From France – An important documentary on horsemeat

French journalists, Loïc Tanant, Sébastien Lafargue and Félix Briaud released the following report on the French television Envoyé Spécial (uploaded to YouTube on June 20), following the horsemeat scandal that has rocked Europe since January.  In this report, they discover a new scandal –  the drug issue in horsemeat and the fallibility of the protocols in place for drug traceability.

The journalists’ journey takes them from producers in France where meat is obtained domestically as well as from horse slaughter plants Canada.

In an effort to fully understand how Canadian horsemeat  imported into France is sourced, their journey takes them to Canada to slaughter houses Les Viandes de la Petite-Nation, Viande Richelieu slaughterhouse in Massueville, Quebec, the United States and the notorious kill auction, Sugarcreek Livestock Auction in Ohio and to the offices of the Canadian Food Inspection Agency (CFIA)  – where they were denied an interview.

We’re pleased that this report contains footage provided by the CHDC as well as correspondence between the CHDC and the CFIA, focusing on the fact that only .42% of horsemeat is tested.

This documentary is in French but the gist of it is not hard to understand.


  1. Suzanne Moore · ·

    Please! Someone translate this into English! Everyone here needs to see this and fully understand what’s happening. The pro-slaughter advocates deny all of this stuff, and so do the regulatory agencies.

  2. jean robertson · ·

    Not surprising that the CFIA would not do an interview. Better to keep their mouth shut than put their foot in it. A few years ago a local farmer was selling breeding stock sheep to the U.S. They had to be inspected before shipping. The CFIA didn’t have a sheep inspector available so they send a bee inspector instead. The bee inspector admitted he knew nothing about sheep but said all that was necessary was a government signature. So much for government inspections!

  3. The CFIA building sure looks like a giant cement stock trailer. How appropriate.

  4. Allison · ·

    This is exactly the kind of thing we need. If the demand for horse meat drops horse slaughter will have to decrease too!

    1. Debbie · ·

      This has GOT to be really pushed some how, it is the truth and ALL need to know, THIS could have a BIG IMPACT,, THANK YOU great work indeed….. 🙂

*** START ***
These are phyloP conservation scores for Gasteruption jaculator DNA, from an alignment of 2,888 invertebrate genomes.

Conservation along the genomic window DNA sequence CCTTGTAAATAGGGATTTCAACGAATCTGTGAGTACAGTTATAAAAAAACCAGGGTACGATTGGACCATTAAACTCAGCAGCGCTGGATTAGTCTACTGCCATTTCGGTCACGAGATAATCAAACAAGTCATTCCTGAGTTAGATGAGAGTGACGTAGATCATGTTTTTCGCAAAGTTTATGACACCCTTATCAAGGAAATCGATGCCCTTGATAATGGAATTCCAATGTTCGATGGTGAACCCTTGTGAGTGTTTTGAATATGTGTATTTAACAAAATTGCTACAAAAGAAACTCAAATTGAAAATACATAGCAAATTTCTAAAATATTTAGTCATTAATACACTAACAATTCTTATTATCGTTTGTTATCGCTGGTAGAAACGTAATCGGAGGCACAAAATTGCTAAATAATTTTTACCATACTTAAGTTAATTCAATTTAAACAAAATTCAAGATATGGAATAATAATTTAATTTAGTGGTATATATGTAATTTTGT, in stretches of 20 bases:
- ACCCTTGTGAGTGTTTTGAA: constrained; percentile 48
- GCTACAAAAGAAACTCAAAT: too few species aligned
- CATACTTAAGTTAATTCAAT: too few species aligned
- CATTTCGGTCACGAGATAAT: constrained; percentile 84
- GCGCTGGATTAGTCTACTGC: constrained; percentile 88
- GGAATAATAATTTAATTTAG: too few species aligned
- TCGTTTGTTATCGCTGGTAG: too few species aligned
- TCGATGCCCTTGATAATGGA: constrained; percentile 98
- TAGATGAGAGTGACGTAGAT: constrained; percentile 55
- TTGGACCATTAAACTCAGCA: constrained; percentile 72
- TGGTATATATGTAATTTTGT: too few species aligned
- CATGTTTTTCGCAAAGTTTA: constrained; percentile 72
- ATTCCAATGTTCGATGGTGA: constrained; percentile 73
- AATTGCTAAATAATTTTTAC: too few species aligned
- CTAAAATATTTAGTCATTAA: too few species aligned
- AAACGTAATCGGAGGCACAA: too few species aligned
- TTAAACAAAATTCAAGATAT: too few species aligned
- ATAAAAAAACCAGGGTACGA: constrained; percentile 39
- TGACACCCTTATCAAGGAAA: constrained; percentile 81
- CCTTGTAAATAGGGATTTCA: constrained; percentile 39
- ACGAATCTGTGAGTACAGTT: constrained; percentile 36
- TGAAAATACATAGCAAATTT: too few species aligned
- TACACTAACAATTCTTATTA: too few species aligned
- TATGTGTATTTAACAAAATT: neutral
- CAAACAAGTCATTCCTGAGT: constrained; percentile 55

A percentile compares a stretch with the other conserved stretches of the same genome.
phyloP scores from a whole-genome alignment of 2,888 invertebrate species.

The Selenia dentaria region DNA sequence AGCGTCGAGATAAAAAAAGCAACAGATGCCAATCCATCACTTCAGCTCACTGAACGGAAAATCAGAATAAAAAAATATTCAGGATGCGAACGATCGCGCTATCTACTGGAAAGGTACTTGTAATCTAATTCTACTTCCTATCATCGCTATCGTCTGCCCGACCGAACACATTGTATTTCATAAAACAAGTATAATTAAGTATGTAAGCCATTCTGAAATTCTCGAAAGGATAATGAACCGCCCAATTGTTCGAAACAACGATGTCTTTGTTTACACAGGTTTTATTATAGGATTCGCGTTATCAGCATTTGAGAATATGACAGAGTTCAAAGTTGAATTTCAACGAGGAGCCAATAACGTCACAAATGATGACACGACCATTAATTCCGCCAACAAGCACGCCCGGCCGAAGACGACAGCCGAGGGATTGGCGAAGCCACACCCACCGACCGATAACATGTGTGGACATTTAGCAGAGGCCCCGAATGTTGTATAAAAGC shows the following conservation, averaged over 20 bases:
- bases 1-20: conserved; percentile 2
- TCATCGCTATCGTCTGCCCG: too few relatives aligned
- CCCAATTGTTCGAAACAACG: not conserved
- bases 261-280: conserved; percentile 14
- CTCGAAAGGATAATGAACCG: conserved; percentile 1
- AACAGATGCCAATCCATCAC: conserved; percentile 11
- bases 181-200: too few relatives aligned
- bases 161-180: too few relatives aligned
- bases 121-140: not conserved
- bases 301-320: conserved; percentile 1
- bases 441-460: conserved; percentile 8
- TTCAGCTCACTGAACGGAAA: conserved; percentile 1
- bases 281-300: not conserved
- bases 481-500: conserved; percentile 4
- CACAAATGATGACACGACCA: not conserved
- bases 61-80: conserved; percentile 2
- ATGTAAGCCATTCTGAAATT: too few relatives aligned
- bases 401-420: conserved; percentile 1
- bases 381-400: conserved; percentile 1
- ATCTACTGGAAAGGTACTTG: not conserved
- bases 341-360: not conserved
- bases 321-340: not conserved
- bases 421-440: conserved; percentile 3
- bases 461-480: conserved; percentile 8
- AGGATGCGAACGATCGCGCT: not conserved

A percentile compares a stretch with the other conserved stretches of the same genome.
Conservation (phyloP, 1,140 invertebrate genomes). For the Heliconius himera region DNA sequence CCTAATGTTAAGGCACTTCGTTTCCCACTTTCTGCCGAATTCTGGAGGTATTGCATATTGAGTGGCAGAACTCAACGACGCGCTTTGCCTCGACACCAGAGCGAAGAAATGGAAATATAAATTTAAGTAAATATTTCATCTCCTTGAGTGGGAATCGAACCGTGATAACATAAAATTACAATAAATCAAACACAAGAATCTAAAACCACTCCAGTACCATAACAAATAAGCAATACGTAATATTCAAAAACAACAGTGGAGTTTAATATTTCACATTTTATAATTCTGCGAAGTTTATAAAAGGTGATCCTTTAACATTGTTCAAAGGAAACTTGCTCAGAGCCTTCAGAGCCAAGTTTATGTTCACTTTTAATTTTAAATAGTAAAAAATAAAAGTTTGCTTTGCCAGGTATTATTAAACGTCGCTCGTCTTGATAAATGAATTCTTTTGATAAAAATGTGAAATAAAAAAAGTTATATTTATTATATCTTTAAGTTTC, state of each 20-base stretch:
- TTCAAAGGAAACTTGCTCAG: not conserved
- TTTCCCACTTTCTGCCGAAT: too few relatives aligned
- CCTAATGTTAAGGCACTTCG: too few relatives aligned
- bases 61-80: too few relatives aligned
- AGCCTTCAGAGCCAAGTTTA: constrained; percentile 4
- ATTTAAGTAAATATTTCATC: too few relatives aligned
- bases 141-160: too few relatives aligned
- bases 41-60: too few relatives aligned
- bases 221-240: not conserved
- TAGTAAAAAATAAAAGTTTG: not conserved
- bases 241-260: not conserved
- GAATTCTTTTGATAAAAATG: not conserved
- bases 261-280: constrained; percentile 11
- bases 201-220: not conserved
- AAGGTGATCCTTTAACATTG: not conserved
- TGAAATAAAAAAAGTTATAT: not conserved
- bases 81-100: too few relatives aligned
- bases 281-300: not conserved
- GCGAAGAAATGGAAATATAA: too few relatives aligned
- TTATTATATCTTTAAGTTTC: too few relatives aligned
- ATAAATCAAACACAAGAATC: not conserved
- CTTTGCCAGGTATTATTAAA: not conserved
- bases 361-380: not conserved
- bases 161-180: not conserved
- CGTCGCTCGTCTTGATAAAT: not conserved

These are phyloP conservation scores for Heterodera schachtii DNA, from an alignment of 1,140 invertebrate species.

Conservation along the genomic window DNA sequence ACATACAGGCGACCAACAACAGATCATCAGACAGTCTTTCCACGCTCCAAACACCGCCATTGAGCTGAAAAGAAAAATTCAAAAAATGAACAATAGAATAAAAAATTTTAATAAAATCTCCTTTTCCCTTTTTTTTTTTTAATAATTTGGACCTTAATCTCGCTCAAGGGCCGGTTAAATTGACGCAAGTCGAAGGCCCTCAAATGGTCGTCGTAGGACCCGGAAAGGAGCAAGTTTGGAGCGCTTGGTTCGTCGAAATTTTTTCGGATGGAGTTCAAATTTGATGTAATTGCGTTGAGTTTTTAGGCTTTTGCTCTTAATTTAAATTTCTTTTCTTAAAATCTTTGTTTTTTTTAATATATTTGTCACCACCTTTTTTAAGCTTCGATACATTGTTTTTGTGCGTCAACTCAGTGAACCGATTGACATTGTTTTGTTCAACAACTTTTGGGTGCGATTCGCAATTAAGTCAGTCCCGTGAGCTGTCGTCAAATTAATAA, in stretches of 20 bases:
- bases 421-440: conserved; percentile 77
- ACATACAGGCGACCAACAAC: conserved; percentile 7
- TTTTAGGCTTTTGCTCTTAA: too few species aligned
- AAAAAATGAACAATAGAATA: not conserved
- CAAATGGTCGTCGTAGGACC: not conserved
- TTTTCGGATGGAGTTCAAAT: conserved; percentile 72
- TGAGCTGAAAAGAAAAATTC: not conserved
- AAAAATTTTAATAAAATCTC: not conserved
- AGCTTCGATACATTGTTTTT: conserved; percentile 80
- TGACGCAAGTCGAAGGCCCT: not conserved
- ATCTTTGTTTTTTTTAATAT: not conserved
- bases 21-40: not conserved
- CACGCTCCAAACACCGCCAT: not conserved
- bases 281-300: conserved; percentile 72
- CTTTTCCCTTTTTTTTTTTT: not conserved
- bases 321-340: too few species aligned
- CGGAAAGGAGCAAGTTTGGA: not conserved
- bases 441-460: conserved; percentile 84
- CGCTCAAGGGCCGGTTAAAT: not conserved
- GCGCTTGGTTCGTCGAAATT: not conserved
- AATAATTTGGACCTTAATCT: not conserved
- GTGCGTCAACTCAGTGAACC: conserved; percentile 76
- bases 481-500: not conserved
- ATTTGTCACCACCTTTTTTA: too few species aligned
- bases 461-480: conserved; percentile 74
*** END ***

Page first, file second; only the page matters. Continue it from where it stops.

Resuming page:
5. Debbie · ·

    Please, yes put this in English, AND NO ONE in US certainly and Mexico and Canada say’s they do, but they don’,t all of these country’s have NO TESTS… Your country France is getting tainted MEAT…. OMG will this never end, The US has lost it’s marbles and I believe they have made there way all the way down to hell…. HOW can US open up slaughter plants KNOWING they do not test all the meat far from it just like Canada, right??? Country’s need to BAN IT NOW>>>>>>>>>>>>

    1. Suzanne Moore · ·

      Of course, NO ONE should be eating this meat! 80% of Americans are totally opposed to horse slaughter and we who own horses have tried to explain about the majority of horse products in this country are positively NOT to be given to horses that are going to be slaughtered for food, but so many of our horses are acquired by kill buyers who don’t know or care where they come from or what they’ve been given. And the authorities have always looked the other way. They still do. Horrific cruelty, adulterated meat, no one cares.

      I was in Texas when there were two horse slaughter plants there – Chevidico owned the nearest one, in Kaufman, about 30 miles from me. The horse theft situation was so bad that the State of Texas tried to implement some programs to help horse owners protect their horses, but nothing worked. Thieves came into the boarding stable where I kept my horse and took the horse in the next stall, one across the barn aisle and another down a few stalls. I was just luck that they took those horses and not mine. It was a large barn, and they just couldn’t take them all. This was in 1991, but I will NEVER forget the shock and terror we all felt.

      We searched for the horses for weeks, but the fact is they were probably slaughtered before anyone even knew they were gone. That’s how it worked. The thieves would come in and want to go to the immediate slaughter. Everyone at the plant know the horses were probably stolen, but no questions were ever asked. Even a brand didn’t make any difference. I assure you, NONE of these horses were “intended” for food purposes.

  6. Theresa Nolet · ·

    We need someone to translate this into english subtitles so that we can truly appreciate this documentary.

  7. Barbara Griffith · ·

    The drug contamination of horse meat from Canada via the US may cause most of the EU countries to ban horse meat from Canada hopefully Mexico would be included because they don’t check for drugs either.

    1. Suzanne Moore · ·

      Canada and Mexico are supposed to have implemented a traceability system comparable to the passport system by the 31st too. They did send in plans for EU approval – we didn’t even do that – but they have NOT implemented them yet and time really IS running out.

  8. Congrats CHDC! I wonder why CFIA wouldn’t talk to them…HA!

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